The gameplay is similar to Double Dash’s, but this game puts the player more in control of the kart than the GameCube installment. The controls feels more responsive and less loosy. The Mini-turbo system is back and works much like it ever did in the console days, by drifting you first reach a blue smoke, then reach a red smoke which will culminate in a boost. The boost has received an upgrade and now works almost like a mushroom boost. Another opportunity to gain speed comes from the new system of wind resistance, if you’re behind some other kart and manage to stay in a straight line behind it, there won’t be resistance of the wind making the kart gain speed. If done during a certain period of time, a larger boost is unleashed greatly helping to pass the opponent ahead.

One of my main complaints about Double Dash was the lack of imagination when designing courses. Sure, they were full of little details, cannon blasts up mountains and many other ways to jeopardize the driver’s safety while playing or simply to make the course a little more glossy for the eyes of the player. They ultimately added final arrangements to artistic design than the actual track design. Mario Kart DS also has a share of those gimmicks, but the track designs feel improved. Still, no one dares to mess with the first track of the first cup, always having that “8” shape since Mario kart 64. The expected designs are present in the form of a castle for Bowser, the Rainbow Road, circuits for Mario and Peach and so on.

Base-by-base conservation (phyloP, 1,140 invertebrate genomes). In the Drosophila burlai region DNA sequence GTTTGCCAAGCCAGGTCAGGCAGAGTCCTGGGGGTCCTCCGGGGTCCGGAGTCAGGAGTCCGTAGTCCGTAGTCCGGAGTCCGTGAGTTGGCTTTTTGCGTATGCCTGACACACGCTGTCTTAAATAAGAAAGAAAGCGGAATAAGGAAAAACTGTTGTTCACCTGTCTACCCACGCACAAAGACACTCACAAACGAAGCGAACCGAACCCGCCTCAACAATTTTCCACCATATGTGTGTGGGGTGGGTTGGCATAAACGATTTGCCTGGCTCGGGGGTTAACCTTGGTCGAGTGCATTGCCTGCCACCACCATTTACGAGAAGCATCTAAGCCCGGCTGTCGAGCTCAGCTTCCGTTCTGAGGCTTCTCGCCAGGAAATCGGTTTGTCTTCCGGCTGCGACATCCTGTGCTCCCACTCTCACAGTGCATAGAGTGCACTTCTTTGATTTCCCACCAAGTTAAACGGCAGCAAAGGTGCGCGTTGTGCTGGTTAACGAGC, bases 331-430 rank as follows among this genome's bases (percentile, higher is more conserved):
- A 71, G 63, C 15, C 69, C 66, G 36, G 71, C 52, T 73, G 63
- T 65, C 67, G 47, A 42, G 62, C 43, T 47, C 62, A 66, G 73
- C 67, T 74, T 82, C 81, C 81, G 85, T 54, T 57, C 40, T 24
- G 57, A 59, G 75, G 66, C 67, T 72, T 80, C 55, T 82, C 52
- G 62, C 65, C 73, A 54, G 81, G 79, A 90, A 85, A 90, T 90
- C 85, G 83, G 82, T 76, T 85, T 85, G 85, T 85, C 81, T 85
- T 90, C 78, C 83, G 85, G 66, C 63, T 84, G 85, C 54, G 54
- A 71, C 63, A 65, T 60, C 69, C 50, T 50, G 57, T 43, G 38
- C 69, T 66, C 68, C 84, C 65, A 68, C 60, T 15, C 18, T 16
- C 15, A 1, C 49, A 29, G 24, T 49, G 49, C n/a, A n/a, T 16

New tracks worth mentioning are the Luigi’s Mansion course, which was designed after the GameCube hit. The Delfino Square as a road circuit through Delfino Island. Waluigi Pinnbal recreates a pinball where the players must descend and reach the finish line. The Tick Tock Clock circuit designed after the iconic Super Mario 64’s fourteenth course. Another surprise are the cups formed only by a selection of retro tracks. There are 4 cups with new tracks and 4 more composed of tracks from old games. All prior Mario Kart games preceding the release of Mario Kart DS got tracks into this new installment, be it from the SNES release or the GBA one. A god set of tracks if you ask me, all properly remade.